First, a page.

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Contemporary web applications favor designs that make heavy use of shadows and gradients to create the effect of 3D elements.

One justification for this practice is that 3D effects can be used to enhance the recognition of objects in the layout as visual affordances.

But 3D elements have only recently found popular usage in graphic design (of which web application design is a sub-field). This leads me to question whether 3D elements are simply a fad – or a crutch – rather than a legitimate improvement over 2D elements.

Is there any evidence that a layout that relies on 3D elements to distinguish sections and controls is easier to parse? Do users really perceive affordances in 3D elements more than in properly designed 2D elements?

Is this a contextual question? For instance, in color perception, the eye adapts to the contrast ratio in a scene, which frees designers to use low-contrast designs (within reason). Can something similar be said for depth-perception?

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I wouldn't call those 3D; 3D shapes like 3D pie charts/etc have been shown to make it harder to process information –  Ben Brocka Jul 24 '12 at 2:17
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I'm not aware of any academic studies that specifically examine the effects of drop-shadow or other height effects. So I will just have to give you my opinion:

3D elements are so much more than a crutch! Beyond being vital to creating physical analogies, where the web page somehow represents a 3D object in the real world, height effects are great for communicating relationships and hierarchy. If used properly, a designer can create a 'dual-plane' effect, where elements in each level have a particular purpose or status.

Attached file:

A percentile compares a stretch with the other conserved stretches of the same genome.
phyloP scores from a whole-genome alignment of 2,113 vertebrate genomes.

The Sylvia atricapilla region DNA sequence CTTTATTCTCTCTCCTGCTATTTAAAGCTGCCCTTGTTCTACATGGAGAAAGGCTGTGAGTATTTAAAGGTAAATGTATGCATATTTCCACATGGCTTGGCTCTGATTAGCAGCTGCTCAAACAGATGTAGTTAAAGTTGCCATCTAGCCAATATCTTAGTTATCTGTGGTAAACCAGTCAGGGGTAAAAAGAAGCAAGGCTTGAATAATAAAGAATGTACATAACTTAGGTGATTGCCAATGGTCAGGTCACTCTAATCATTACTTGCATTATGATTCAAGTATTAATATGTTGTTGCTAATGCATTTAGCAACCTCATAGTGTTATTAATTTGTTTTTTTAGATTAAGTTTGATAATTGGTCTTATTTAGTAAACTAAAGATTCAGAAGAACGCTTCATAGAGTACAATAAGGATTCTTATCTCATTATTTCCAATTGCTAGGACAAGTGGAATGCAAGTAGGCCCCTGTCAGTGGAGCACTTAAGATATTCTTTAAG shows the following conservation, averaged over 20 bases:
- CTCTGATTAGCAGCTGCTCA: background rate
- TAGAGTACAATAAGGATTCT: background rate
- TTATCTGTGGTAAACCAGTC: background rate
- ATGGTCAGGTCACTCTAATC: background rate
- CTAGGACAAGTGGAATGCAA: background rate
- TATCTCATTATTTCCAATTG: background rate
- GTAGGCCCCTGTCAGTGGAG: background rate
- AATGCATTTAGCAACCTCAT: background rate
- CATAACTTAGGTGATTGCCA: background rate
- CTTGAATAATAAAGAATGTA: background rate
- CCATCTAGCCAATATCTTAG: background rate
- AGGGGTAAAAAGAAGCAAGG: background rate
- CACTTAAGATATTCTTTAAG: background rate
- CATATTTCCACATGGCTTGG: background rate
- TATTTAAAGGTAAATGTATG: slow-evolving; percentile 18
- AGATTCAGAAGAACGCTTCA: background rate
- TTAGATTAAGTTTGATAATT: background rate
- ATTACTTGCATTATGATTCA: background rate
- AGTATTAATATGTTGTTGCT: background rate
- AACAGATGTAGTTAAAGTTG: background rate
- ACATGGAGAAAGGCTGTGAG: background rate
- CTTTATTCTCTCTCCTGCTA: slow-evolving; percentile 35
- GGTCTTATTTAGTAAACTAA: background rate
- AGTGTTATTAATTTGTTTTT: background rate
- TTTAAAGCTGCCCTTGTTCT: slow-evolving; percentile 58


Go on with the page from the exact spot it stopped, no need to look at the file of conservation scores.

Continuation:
A good example of this is admin or 'meta' controls that sit outside the context of the current view. By using raised effects like rounded gradients, underlighting or a slight drop shadow, the user perceives that the element is separated from its peers - that it exists in a different context.

Another point is that physical analogies are powerful. Let's say I want to show that an element can be scrolled. Designing my page as though it were a piece of card with a cutout window, I could help communicate that the bounds of the container aren't the bounds of the content underneath. And to do that, a slight drop shadow on the edges of the cutout would be ideal.

Also, bear in mind that humans - like most animals - pay particular attention to elements close to them, because they're the most threatening (that's why animations that 'come towards' viewers are the most noticeable). Raising an element slightly is an appropriate practice for important notifications (don't do it for ads, though).

Finally, always remember that there's a big difference between 'the heavy use of 3D' and 'the use of heavy 3D'. Using subtle raises and shadow effects in a consistent, simple way is fine. Giving every element its own height on the viewport is not, because it means that height and 3D effects lose their meaning, and it gets harder to identify which 'pane' a particular element belongs to. Raising an element excessively can also mean that it's so close, users can't look at anything else - which erodes usability across the page.

tl;dr - some good practices for 3D:

  • make sure height has meaning. Don't raise elements just to draw attention to them - elements should be ordered into meaningful layers. And never break layer groupings.
  • keep effects subtle, else they distract.
  • you don't even need shadow or gradient to create 3D effects. Lighting alone can be enough.
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Any chance of a visual example of the "admin/meta controls that sit outside...parental relationship to them". Really would love to see one done right. –  Marjan Venema Jul 24 '12 at 6:06
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